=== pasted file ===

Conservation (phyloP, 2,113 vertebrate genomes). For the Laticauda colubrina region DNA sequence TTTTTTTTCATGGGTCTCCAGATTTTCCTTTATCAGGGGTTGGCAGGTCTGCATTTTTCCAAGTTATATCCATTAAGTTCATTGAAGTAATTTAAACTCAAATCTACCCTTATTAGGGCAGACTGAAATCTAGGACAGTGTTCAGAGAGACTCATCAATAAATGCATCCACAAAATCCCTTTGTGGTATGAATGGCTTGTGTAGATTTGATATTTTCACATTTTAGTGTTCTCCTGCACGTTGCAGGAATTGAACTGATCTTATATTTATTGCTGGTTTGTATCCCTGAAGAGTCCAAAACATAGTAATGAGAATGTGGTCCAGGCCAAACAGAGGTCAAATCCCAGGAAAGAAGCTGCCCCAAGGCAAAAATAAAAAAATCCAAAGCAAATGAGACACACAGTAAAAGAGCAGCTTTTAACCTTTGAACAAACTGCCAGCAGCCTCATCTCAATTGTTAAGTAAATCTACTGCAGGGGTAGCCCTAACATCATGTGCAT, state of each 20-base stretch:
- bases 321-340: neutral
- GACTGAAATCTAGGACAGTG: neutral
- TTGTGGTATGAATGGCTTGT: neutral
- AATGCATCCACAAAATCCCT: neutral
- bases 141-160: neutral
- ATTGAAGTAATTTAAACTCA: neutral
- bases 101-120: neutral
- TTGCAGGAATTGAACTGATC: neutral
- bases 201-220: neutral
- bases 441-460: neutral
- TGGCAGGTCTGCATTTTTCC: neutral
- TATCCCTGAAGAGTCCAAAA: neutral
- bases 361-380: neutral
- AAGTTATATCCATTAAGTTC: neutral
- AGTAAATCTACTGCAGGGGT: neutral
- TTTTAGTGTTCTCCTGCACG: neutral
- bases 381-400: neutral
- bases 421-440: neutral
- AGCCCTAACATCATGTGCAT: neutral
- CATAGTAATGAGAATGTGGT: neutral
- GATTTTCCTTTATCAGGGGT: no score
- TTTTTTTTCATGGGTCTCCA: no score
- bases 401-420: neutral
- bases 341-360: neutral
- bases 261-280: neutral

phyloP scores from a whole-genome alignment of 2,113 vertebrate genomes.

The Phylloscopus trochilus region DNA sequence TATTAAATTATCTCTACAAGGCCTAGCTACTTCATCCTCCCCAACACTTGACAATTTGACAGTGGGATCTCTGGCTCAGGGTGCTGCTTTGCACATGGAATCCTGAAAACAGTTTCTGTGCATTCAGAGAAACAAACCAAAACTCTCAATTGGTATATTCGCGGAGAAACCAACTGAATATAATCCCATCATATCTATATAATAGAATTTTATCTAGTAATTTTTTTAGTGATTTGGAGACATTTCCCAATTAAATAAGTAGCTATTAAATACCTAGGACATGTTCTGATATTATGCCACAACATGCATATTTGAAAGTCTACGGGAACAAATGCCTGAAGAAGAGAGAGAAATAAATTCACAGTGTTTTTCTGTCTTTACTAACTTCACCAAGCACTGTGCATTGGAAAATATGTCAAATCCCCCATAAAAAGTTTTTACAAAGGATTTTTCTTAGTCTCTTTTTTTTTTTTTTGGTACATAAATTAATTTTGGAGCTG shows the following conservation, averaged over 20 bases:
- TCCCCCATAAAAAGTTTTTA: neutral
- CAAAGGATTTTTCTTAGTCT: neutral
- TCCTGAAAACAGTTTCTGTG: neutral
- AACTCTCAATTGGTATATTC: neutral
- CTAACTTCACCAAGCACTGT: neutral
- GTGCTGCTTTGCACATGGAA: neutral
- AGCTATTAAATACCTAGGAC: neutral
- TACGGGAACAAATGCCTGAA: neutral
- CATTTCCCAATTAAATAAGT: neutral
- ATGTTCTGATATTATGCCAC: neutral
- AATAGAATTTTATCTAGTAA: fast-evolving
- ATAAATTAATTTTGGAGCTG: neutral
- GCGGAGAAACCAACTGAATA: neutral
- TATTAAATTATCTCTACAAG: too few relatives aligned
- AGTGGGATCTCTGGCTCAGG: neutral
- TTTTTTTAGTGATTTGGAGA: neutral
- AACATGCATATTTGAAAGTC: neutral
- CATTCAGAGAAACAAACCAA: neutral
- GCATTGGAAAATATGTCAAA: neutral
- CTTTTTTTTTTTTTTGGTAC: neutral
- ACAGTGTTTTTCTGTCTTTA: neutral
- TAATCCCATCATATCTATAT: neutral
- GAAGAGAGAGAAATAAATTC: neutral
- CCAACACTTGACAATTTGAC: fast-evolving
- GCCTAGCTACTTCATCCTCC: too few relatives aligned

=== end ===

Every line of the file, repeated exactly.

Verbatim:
Conservation (phyloP, 2,113 vertebrate genomes). For the Laticauda colubrina region DNA sequence TTTTTTTTCATGGGTCTCCAGATTTTCCTTTATCAGGGGTTGGCAGGTCTGCATTTTTCCAAGTTATATCCATTAAGTTCATTGAAGTAATTTAAACTCAAATCTACCCTTATTAGGGCAGACTGAAATCTAGGACAGTGTTCAGAGAGACTCATCAATAAATGCATCCACAAAATCCCTTTGTGGTATGAATGGCTTGTGTAGATTTGATATTTTCACATTTTAGTGTTCTCCTGCACGTTGCAGGAATTGAACTGATCTTATATTTATTGCTGGTTTGTATCCCTGAAGAGTCCAAAACATAGTAATGAGAATGTGGTCCAGGCCAAACAGAGGTCAAATCCCAGGAAAGAAGCTGCCCCAAGGCAAAAATAAAAAAATCCAAAGCAAATGAGACACACAGTAAAAGAGCAGCTTTTAACCTTTGAACAAACTGCCAGCAGCCTCATCTCAATTGTTAAGTAAATCTACTGCAGGGGTAGCCCTAACATCATGTGCAT, state of each 20-base stretch:
- bases 321-340: neutral
- GACTGAAATCTAGGACAGTG: neutral
- TTGTGGTATGAATGGCTTGT: neutral
- AATGCATCCACAAAATCCCT: neutral
- bases 141-160: neutral
- ATTGAAGTAATTTAAACTCA: neutral
- bases 101-120: neutral
- TTGCAGGAATTGAACTGATC: neutral
- bases 201-220: neutral
- bases 441-460: neutral
- TGGCAGGTCTGCATTTTTCC: neutral
- TATCCCTGAAGAGTCCAAAA: neutral
- bases 361-380: neutral
- AAGTTATATCCATTAAGTTC: neutral
- AGTAAATCTACTGCAGGGGT: neutral
- TTTTAGTGTTCTCCTGCACG: neutral
- bases 381-400: neutral
- bases 421-440: neutral
- AGCCCTAACATCATGTGCAT: neutral
- CATAGTAATGAGAATGTGGT: neutral
- GATTTTCCTTTATCAGGGGT: no score
- TTTTTTTTCATGGGTCTCCA: no score
- bases 401-420: neutral
- bases 341-360: neutral
- bases 261-280: neutral

phyloP scores from a whole-genome alignment of 2,113 vertebrate genomes.

The Phylloscopus trochilus region DNA sequence TATTAAATTATCTCTACAAGGCCTAGCTACTTCATCCTCCCCAACACTTGACAATTTGACAGTGGGATCTCTGGCTCAGGGTGCTGCTTTGCACATGGAATCCTGAAAACAGTTTCTGTGCATTCAGAGAAACAAACCAAAACTCTCAATTGGTATATTCGCGGAGAAACCAACTGAATATAATCCCATCATATCTATATAATAGAATTTTATCTAGTAATTTTTTTAGTGATTTGGAGACATTTCCCAATTAAATAAGTAGCTATTAAATACCTAGGACATGTTCTGATATTATGCCACAACATGCATATTTGAAAGTCTACGGGAACAAATGCCTGAAGAAGAGAGAGAAATAAATTCACAGTGTTTTTCTGTCTTTACTAACTTCACCAAGCACTGTGCATTGGAAAATATGTCAAATCCCCCATAAAAAGTTTTTACAAAGGATTTTTCTTAGTCTCTTTTTTTTTTTTTTGGTACATAAATTAATTTTGGAGCTG shows the following conservation, averaged over 20 bases:
- TCCCCCATAAAAAGTTTTTA: neutral
- CAAAGGATTTTTCTTAGTCT: neutral
- TCCTGAAAACAGTTTCTGTG: neutral
- AACTCTCAATTGGTATATTC: neutral
- CTAACTTCACCAAGCACTGT: neutral
- GTGCTGCTTTGCACATGGAA: neutral
- AGCTATTAAATACCTAGGAC: neutral
- TACGGGAACAAATGCCTGAA: neutral
- CATTTCCCAATTAAATAAGT: neutral
- ATGTTCTGATATTATGCCAC: neutral
- AATAGAATTTTATCTAGTAA: fast-evolving
- ATAAATTAATTTTGGAGCTG: neutral
- GCGGAGAAACCAACTGAATA: neutral
- TATTAAATTATCTCTACAAG: too few relatives aligned
- AGTGGGATCTCTGGCTCAGG: neutral
- TTTTTTTAGTGATTTGGAGA: neutral
- AACATGCATATTTGAAAGTC: neutral
- CATTCAGAGAAACAAACCAA: neutral
- GCATTGGAAAATATGTCAAA: neutral
- CTTTTTTTTTTTTTTGGTAC: neutral
- ACAGTGTTTTTCTGTCTTTA: neutral
- TAATCCCATCATATCTATAT: neutral
- GAAGAGAGAGAAATAAATTC: neutral
- CCAACACTTGACAATTTGAC: fast-evolving
- GCCTAGCTACTTCATCCTCC: too few relatives aligned